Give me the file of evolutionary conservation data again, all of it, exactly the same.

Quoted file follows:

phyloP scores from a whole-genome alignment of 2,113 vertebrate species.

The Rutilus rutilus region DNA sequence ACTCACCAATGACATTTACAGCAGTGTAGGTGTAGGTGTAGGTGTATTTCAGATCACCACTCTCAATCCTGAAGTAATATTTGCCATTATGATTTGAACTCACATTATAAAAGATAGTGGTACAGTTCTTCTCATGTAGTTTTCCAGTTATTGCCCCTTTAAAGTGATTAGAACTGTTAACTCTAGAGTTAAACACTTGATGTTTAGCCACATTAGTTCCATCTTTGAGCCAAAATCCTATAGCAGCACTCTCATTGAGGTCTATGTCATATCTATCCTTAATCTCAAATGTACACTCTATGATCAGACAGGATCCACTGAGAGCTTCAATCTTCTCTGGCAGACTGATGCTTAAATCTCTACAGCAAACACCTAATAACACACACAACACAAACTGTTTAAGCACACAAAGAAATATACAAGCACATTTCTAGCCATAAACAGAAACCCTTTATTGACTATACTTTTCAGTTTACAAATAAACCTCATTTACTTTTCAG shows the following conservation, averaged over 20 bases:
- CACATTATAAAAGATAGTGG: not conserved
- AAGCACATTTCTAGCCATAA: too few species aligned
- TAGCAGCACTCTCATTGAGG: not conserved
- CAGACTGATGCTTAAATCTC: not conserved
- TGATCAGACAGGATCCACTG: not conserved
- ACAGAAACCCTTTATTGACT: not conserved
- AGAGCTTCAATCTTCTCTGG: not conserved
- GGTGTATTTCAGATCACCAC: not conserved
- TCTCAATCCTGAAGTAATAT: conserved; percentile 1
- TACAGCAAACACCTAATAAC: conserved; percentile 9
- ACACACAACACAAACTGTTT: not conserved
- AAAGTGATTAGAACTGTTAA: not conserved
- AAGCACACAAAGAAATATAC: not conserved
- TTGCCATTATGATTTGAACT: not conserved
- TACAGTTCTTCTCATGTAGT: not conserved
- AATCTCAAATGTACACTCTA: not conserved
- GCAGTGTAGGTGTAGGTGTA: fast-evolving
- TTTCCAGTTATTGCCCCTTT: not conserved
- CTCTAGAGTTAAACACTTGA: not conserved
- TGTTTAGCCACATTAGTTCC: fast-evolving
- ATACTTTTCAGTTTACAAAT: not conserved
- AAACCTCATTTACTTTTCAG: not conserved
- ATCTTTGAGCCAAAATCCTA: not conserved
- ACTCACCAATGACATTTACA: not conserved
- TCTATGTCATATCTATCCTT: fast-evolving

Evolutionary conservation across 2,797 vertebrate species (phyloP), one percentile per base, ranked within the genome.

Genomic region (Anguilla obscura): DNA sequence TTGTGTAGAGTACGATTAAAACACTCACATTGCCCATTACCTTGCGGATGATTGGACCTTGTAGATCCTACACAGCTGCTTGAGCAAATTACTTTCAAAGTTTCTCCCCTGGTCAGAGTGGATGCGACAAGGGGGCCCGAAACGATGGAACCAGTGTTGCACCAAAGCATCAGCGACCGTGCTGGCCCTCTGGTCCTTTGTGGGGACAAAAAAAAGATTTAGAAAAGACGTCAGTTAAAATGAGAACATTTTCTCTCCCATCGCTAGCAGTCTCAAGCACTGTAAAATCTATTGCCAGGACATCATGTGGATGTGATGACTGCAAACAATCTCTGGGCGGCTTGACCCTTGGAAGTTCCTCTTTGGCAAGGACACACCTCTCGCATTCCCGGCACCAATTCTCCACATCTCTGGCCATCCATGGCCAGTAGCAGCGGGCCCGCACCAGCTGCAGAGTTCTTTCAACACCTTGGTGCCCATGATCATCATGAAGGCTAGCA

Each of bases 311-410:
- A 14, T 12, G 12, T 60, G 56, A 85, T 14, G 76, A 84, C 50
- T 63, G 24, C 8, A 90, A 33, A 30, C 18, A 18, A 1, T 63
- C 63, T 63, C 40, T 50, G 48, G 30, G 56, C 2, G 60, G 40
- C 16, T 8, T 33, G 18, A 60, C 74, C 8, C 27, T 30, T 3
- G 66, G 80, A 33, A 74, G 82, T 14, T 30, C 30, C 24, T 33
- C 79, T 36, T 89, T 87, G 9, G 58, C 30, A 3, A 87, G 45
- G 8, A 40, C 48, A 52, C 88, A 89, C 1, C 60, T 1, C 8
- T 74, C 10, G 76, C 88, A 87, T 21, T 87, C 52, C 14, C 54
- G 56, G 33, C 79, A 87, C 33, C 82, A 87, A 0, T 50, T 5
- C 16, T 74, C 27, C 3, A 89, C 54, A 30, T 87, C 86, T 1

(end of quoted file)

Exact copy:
phyloP scores from a whole-genome alignment of 2,113 vertebrate species.

The Rutilus rutilus region DNA sequence ACTCACCAATGACATTTACAGCAGTGTAGGTGTAGGTGTAGGTGTATTTCAGATCACCACTCTCAATCCTGAAGTAATATTTGCCATTATGATTTGAACTCACATTATAAAAGATAGTGGTACAGTTCTTCTCATGTAGTTTTCCAGTTATTGCCCCTTTAAAGTGATTAGAACTGTTAACTCTAGAGTTAAACACTTGATGTTTAGCCACATTAGTTCCATCTTTGAGCCAAAATCCTATAGCAGCACTCTCATTGAGGTCTATGTCATATCTATCCTTAATCTCAAATGTACACTCTATGATCAGACAGGATCCACTGAGAGCTTCAATCTTCTCTGGCAGACTGATGCTTAAATCTCTACAGCAAACACCTAATAACACACACAACACAAACTGTTTAAGCACACAAAGAAATATACAAGCACATTTCTAGCCATAAACAGAAACCCTTTATTGACTATACTTTTCAGTTTACAAATAAACCTCATTTACTTTTCAG shows the following conservation, averaged over 20 bases:
- CACATTATAAAAGATAGTGG: not conserved
- AAGCACATTTCTAGCCATAA: too few species aligned
- TAGCAGCACTCTCATTGAGG: not conserved
- CAGACTGATGCTTAAATCTC: not conserved
- TGATCAGACAGGATCCACTG: not conserved
- ACAGAAACCCTTTATTGACT: not conserved
- AGAGCTTCAATCTTCTCTGG: not conserved
- GGTGTATTTCAGATCACCAC: not conserved
- TCTCAATCCTGAAGTAATAT: conserved; percentile 1
- TACAGCAAACACCTAATAAC: conserved; percentile 9
- ACACACAACACAAACTGTTT: not conserved
- AAAGTGATTAGAACTGTTAA: not conserved
- AAGCACACAAAGAAATATAC: not conserved
- TTGCCATTATGATTTGAACT: not conserved
- TACAGTTCTTCTCATGTAGT: not conserved
- AATCTCAAATGTACACTCTA: not conserved
- GCAGTGTAGGTGTAGGTGTA: fast-evolving
- TTTCCAGTTATTGCCCCTTT: not conserved
- CTCTAGAGTTAAACACTTGA: not conserved
- TGTTTAGCCACATTAGTTCC: fast-evolving
- ATACTTTTCAGTTTACAAAT: not conserved
- AAACCTCATTTACTTTTCAG: not conserved
- ATCTTTGAGCCAAAATCCTA: not conserved
- ACTCACCAATGACATTTACA: not conserved
- TCTATGTCATATCTATCCTT: fast-evolving

Evolutionary conservation across 2,797 vertebrate species (phyloP), one percentile per base, ranked within the genome.

Genomic region (Anguilla obscura): DNA sequence TTGTGTAGAGTACGATTAAAACACTCACATTGCCCATTACCTTGCGGATGATTGGACCTTGTAGATCCTACACAGCTGCTTGAGCAAATTACTTTCAAAGTTTCTCCCCTGGTCAGAGTGGATGCGACAAGGGGGCCCGAAACGATGGAACCAGTGTTGCACCAAAGCATCAGCGACCGTGCTGGCCCTCTGGTCCTTTGTGGGGACAAAAAAAAGATTTAGAAAAGACGTCAGTTAAAATGAGAACATTTTCTCTCCCATCGCTAGCAGTCTCAAGCACTGTAAAATCTATTGCCAGGACATCATGTGGATGTGATGACTGCAAACAATCTCTGGGCGGCTTGACCCTTGGAAGTTCCTCTTTGGCAAGGACACACCTCTCGCATTCCCGGCACCAATTCTCCACATCTCTGGCCATCCATGGCCAGTAGCAGCGGGCCCGCACCAGCTGCAGAGTTCTTTCAACACCTTGGTGCCCATGATCATCATGAAGGCTAGCA

Each of bases 311-410:
- A 14, T 12, G 12, T 60, G 56, A 85, T 14, G 76, A 84, C 50
- T 63, G 24, C 8, A 90, A 33, A 30, C 18, A 18, A 1, T 63
- C 63, T 63, C 40, T 50, G 48, G 30, G 56, C 2, G 60, G 40
- C 16, T 8, T 33, G 18, A 60, C 74, C 8, C 27, T 30, T 3
- G 66, G 80, A 33, A 74, G 82, T 14, T 30, C 30, C 24, T 33
- C 79, T 36, T 89, T 87, G 9, G 58, C 30, A 3, A 87, G 45
- G 8, A 40, C 48, A 52, C 88, A 89, C 1, C 60, T 1, C 8
- T 74, C 10, G 76, C 88, A 87, T 21, T 87, C 52, C 14, C 54
- G 56, G 33, C 79, A 87, C 33, C 82, A 87, A 0, T 50, T 5
- C 16, T 74, C 27, C 3, A 89, C 54, A 30, T 87, C 86, T 1